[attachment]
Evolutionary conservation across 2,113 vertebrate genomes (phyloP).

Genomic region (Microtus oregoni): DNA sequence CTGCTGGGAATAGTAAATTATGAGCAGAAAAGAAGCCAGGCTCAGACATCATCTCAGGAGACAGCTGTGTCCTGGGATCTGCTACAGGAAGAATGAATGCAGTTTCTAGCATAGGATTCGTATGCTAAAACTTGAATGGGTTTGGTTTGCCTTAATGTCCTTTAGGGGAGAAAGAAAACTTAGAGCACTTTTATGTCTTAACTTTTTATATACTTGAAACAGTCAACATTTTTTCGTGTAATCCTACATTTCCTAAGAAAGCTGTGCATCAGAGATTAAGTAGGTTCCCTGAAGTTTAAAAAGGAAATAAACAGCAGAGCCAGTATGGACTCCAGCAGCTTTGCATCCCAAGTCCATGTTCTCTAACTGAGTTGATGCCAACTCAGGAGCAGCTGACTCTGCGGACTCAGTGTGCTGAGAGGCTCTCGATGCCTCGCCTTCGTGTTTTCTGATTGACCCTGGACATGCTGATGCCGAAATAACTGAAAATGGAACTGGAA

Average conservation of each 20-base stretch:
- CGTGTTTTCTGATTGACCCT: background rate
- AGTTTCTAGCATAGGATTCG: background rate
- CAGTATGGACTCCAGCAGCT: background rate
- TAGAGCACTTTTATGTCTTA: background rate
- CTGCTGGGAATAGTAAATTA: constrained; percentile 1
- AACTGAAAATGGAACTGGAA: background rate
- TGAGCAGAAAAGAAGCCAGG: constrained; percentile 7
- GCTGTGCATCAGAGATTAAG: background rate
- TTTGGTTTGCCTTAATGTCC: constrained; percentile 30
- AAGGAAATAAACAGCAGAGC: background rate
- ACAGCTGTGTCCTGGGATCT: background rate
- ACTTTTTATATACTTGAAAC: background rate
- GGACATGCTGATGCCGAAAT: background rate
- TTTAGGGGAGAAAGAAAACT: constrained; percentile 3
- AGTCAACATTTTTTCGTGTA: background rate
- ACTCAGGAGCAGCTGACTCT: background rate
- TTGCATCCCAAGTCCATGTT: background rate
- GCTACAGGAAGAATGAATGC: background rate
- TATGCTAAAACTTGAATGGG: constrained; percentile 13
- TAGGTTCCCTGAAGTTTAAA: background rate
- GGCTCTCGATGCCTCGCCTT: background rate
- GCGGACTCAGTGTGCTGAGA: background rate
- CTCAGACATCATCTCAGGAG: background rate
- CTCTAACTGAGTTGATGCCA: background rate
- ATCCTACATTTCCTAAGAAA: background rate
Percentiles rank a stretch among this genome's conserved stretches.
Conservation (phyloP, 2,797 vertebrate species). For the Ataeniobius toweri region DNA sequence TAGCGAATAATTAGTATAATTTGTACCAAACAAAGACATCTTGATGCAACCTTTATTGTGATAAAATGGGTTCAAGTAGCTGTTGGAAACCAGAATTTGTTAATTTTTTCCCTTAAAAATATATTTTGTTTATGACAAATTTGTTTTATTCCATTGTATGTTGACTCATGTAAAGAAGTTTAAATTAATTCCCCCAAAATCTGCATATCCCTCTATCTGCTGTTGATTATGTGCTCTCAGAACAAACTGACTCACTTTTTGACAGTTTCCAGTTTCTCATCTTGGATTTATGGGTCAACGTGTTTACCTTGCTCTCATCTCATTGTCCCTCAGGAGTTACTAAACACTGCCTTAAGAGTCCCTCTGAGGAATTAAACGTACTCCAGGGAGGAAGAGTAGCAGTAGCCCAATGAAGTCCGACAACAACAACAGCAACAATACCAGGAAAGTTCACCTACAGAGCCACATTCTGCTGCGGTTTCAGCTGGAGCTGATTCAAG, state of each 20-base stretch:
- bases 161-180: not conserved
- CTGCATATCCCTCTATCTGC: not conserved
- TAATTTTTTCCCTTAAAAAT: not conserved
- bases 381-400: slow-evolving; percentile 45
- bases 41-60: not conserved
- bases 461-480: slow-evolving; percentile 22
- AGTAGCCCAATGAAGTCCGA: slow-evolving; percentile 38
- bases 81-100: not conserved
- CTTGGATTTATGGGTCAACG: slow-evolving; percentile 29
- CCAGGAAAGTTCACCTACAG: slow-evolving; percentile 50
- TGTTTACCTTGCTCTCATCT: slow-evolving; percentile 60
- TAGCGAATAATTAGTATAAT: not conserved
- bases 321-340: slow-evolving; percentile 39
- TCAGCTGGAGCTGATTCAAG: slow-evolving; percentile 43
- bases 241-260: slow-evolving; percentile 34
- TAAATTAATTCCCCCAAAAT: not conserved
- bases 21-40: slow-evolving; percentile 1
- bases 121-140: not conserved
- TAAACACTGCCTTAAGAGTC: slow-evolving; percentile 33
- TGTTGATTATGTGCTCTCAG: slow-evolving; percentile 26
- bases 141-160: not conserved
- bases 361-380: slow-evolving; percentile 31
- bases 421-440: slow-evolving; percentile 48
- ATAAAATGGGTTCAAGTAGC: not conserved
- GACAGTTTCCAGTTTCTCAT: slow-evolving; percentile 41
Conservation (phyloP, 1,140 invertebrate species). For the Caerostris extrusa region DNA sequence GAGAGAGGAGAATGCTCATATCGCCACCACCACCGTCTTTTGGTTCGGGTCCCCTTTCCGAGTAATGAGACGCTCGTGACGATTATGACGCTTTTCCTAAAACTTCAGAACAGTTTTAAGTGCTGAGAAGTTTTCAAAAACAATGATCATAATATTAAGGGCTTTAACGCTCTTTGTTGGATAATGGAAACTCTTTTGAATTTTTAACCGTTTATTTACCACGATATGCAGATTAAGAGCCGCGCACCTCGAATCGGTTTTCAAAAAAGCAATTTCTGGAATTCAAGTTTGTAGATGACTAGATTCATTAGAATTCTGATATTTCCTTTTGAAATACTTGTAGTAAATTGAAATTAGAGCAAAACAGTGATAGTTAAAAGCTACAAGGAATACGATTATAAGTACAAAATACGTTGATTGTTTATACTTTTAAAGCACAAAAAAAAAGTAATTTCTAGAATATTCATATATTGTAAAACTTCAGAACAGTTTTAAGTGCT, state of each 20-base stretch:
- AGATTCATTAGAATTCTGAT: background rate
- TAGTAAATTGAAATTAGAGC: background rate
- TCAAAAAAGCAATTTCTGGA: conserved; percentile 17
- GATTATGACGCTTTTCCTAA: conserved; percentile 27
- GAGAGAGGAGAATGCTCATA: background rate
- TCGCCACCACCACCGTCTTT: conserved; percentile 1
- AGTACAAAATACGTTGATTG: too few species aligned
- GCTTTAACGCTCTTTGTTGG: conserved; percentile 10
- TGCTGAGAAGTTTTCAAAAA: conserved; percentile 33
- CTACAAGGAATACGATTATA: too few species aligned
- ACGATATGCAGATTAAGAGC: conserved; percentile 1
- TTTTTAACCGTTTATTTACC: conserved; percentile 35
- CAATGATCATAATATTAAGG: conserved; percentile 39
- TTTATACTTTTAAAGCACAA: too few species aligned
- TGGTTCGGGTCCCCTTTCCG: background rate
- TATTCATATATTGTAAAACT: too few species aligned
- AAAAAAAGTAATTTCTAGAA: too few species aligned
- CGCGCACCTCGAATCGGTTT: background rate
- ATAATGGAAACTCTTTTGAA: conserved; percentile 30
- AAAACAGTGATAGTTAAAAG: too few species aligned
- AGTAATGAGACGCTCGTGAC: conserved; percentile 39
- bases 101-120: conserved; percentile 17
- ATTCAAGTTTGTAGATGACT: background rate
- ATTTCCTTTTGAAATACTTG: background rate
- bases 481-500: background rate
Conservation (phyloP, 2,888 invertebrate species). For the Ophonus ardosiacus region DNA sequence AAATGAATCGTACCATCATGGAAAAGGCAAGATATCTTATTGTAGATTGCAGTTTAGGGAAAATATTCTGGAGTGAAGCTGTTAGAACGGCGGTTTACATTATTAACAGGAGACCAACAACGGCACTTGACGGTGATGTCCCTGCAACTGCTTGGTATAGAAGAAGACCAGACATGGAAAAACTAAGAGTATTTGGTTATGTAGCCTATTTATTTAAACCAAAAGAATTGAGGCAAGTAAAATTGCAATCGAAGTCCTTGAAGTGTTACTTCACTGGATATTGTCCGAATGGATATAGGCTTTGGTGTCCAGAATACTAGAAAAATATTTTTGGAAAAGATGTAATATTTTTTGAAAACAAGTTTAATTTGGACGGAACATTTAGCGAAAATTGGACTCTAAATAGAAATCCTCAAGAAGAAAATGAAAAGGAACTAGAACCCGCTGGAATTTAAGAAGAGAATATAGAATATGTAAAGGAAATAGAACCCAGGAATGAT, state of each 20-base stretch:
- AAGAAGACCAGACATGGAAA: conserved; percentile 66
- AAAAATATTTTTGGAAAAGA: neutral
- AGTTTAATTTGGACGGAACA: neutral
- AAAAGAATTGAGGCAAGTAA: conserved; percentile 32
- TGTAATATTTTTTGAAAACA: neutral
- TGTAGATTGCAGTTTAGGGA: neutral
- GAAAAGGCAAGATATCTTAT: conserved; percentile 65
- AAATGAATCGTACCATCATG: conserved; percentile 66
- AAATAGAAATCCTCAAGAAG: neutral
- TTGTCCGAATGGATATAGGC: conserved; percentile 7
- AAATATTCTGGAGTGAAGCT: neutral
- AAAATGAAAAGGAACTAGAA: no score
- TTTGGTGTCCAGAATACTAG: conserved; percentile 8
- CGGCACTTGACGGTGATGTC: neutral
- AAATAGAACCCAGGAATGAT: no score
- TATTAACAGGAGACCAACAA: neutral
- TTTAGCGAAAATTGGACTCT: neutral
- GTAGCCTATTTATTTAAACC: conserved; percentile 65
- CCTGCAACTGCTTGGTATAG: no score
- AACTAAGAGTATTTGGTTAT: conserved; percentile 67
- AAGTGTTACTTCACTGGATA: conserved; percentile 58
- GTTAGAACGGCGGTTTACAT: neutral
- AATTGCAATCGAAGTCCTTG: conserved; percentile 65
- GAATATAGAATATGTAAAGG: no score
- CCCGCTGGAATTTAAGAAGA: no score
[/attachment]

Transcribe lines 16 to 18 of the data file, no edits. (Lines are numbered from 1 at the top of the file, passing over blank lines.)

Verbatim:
- GGACATGCTGATGCCGAAAT: background rate
- TTTAGGGGAGAAAGAAAACT: constrained; percentile 3
- AGTCAACATTTTTTCGTGTA: background rate